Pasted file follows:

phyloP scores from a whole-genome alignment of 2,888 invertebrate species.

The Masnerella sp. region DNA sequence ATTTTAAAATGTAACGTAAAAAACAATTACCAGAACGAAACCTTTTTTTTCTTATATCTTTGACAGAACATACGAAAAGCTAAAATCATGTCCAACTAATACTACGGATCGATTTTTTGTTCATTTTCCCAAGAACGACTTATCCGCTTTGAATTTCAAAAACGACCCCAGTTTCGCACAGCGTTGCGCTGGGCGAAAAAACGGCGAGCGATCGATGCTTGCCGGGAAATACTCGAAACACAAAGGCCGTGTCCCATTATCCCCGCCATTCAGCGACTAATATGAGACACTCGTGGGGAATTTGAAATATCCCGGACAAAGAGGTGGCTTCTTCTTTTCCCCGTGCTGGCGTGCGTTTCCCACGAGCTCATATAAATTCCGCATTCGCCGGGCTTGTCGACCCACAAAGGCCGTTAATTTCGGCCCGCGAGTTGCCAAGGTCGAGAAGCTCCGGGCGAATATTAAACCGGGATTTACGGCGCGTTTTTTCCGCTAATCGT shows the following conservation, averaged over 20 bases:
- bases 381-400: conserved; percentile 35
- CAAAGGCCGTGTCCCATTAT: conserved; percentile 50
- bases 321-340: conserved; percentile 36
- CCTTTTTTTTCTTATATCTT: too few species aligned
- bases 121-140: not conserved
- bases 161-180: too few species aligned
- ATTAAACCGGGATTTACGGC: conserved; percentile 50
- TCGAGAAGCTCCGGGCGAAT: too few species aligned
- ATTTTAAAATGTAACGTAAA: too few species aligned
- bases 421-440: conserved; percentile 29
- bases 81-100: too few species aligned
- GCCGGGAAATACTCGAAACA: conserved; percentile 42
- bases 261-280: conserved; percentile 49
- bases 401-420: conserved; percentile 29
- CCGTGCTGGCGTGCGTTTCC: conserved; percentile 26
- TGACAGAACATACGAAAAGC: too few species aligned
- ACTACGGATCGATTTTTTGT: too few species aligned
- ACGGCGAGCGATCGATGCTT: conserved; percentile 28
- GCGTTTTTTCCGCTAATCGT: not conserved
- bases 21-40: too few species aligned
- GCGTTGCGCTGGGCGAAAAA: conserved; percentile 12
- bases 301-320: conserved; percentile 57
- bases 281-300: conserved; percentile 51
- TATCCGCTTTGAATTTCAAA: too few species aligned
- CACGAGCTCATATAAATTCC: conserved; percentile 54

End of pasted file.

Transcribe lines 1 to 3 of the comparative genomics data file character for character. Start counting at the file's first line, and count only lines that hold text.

phyloP scores from a whole-genome alignment of 2,888 invertebrate species.

The Masnerella sp. region DNA sequence ATTTTAAAATGTAACGTAAAAAACAATTACCAGAACGAAACCTTTTTTTTCTTATATCTTTGACAGAACATACGAAAAGCTAAAATCATGTCCAACTAATACTACGGATCGATTTTTTGTTCATTTTCCCAAGAACGACTTATCCGCTTTGAATTTCAAAAACGACCCCAGTTTCGCACAGCGTTGCGCTGGGCGAAAAAACGGCGAGCGATCGATGCTTGCCGGGAAATACTCGAAACACAAAGGCCGTGTCCCATTATCCCCGCCATTCAGCGACTAATATGAGACACTCGTGGGGAATTTGAAATATCCCGGACAAAGAGGTGGCTTCTTCTTTTCCCCGTGCTGGCGTGCGTTTCCCACGAGCTCATATAAATTCCGCATTCGCCGGGCTTGTCGACCCACAAAGGCCGTTAATTTCGGCCCGCGAGTTGCCAAGGTCGAGAAGCTCCGGGCGAATATTAAACCGGGATTTACGGCGCGTTTTTTCCGCTAATCGT shows the following conservation, averaged over 20 bases:
- bases 381-400: conserved; percentile 35